The homosexual associations being made with Jesus are not simply the work of gay artists seeking to appropriate conventional religious themes for the sake of blasphemy or controversy, but may actually be based in fact. In 1958, Professor Morton Smith of Columbia University uncovered a letter at the Mar Saba monastery, which mentioned a suppressed extract from the gospel of Mark. The letter was between Bishop Clement of Alexandria (one of the founding fathers of the early church), and a correspondent called Theodore, who wrote complaining about the Carpocratians, a Gnostic sect. The Carpocratians were using a passage from Mark’s gospel to justify their beliefs and practices, which were not shared by Clement and Theodore. In his reply to Theodore, Clement congratulated him on his opposition to the Carpocratians, and then wrote a dissertation on the passage in question, quoting the passage in its entirety. What is remarkable is that this passage does not appear in the canonical New Testament today, but was obviously current at the time. It is from Mark chapter 10 (between verses 34 and 35), and tells the story of the raising of Lazarus:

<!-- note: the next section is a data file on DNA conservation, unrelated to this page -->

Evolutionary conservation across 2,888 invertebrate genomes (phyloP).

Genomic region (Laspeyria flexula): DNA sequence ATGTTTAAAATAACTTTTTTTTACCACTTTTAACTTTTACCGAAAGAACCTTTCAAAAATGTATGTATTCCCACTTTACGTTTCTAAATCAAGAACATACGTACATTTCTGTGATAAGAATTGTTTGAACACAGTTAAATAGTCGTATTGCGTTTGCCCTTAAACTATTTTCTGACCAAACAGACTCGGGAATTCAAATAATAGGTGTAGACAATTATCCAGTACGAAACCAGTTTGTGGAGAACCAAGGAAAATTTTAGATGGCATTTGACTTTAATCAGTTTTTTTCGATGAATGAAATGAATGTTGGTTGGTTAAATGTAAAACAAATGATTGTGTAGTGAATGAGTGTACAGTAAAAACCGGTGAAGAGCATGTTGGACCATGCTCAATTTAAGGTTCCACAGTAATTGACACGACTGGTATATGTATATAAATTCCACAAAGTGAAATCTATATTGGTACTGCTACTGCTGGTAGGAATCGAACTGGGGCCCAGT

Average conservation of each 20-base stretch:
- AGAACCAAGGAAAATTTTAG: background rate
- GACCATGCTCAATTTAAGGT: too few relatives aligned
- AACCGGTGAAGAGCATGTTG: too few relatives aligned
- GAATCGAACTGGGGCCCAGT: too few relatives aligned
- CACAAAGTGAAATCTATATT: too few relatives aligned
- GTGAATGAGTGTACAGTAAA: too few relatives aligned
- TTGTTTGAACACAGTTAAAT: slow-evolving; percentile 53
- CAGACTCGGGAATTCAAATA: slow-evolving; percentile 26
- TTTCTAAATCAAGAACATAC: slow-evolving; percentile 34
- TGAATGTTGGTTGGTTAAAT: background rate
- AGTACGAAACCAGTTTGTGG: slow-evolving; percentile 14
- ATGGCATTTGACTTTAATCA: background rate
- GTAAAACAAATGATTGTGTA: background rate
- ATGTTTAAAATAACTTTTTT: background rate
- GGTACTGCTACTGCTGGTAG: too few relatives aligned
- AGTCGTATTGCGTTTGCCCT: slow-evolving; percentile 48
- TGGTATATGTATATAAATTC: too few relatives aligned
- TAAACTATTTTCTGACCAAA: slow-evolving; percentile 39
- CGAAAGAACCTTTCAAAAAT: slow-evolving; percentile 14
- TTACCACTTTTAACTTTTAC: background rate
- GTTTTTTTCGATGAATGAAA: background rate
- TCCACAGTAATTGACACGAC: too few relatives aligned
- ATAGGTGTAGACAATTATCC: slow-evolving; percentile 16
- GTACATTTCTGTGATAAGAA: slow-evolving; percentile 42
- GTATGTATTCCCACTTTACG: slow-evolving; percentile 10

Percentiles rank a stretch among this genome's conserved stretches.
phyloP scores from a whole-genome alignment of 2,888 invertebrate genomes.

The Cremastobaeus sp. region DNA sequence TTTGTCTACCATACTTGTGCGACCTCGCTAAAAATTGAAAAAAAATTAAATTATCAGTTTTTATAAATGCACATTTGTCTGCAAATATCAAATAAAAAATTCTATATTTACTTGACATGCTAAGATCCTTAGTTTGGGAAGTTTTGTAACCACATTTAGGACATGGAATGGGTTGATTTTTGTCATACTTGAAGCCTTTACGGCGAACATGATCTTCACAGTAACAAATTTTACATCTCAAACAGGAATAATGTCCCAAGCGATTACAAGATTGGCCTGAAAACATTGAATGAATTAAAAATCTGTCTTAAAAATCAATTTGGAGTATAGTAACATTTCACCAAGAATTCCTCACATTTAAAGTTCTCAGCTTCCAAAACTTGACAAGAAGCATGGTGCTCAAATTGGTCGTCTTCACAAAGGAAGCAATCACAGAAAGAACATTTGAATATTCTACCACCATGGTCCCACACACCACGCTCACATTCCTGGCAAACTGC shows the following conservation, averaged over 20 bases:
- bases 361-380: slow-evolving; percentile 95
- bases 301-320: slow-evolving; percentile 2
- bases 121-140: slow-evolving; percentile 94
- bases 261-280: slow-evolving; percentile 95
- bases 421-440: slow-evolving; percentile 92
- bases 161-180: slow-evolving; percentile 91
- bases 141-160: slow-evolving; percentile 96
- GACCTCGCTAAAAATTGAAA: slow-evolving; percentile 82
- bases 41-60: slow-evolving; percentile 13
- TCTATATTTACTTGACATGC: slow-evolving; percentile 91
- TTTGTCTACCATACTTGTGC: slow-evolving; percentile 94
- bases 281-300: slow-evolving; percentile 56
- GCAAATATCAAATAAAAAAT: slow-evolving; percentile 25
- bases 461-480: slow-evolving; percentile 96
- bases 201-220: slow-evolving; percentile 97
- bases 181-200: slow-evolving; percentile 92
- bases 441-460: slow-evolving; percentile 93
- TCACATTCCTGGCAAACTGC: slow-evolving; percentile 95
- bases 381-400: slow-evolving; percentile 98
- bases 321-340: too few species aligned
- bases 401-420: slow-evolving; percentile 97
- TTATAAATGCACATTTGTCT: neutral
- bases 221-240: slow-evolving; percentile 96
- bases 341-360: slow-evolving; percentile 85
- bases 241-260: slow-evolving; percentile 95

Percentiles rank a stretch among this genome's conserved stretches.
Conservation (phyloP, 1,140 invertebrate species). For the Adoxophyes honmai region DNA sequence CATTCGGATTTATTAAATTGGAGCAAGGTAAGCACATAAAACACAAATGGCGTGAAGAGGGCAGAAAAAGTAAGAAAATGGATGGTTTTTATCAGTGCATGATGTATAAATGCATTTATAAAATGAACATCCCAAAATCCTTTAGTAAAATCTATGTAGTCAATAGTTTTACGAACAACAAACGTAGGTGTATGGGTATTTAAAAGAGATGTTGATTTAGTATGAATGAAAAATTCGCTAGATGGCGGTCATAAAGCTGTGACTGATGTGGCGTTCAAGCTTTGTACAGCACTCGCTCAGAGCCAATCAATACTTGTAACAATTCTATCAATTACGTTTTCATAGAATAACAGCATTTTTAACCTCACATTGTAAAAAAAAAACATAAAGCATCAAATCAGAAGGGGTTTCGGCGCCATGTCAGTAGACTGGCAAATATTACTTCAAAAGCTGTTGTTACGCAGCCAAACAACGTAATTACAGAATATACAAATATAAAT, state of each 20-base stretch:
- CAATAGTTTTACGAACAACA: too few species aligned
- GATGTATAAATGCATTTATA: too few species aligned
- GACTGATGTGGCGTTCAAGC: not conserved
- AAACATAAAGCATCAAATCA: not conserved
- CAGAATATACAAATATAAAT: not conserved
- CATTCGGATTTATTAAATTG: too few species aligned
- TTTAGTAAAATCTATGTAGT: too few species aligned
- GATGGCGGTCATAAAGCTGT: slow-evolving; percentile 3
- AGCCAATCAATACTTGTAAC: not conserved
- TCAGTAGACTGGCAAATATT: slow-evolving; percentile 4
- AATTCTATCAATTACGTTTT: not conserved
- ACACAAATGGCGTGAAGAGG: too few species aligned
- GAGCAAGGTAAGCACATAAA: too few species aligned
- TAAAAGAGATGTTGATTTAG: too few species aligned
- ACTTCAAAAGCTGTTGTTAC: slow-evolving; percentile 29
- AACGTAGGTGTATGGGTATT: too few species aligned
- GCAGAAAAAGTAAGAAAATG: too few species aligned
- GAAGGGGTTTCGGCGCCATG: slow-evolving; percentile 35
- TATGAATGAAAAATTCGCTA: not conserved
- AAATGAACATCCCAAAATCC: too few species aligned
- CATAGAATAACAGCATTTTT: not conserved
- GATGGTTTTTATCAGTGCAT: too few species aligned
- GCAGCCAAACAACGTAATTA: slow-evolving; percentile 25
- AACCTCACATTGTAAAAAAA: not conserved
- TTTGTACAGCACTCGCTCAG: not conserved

“And the youth, looking upon him (Jesus), loved him and beseeched that he might remain with him. And going out of the tomb, they went into the house of the youth, for he was rich. And after six days, Jesus instructed him and, at evening, the youth came to him wearing a linen cloth over his naked body. And he remained with him that night, for Jesus taught him the mystery of the Kingdom of God.”
Source: Torture By Roses, "Sebastian~Salome" (pdf).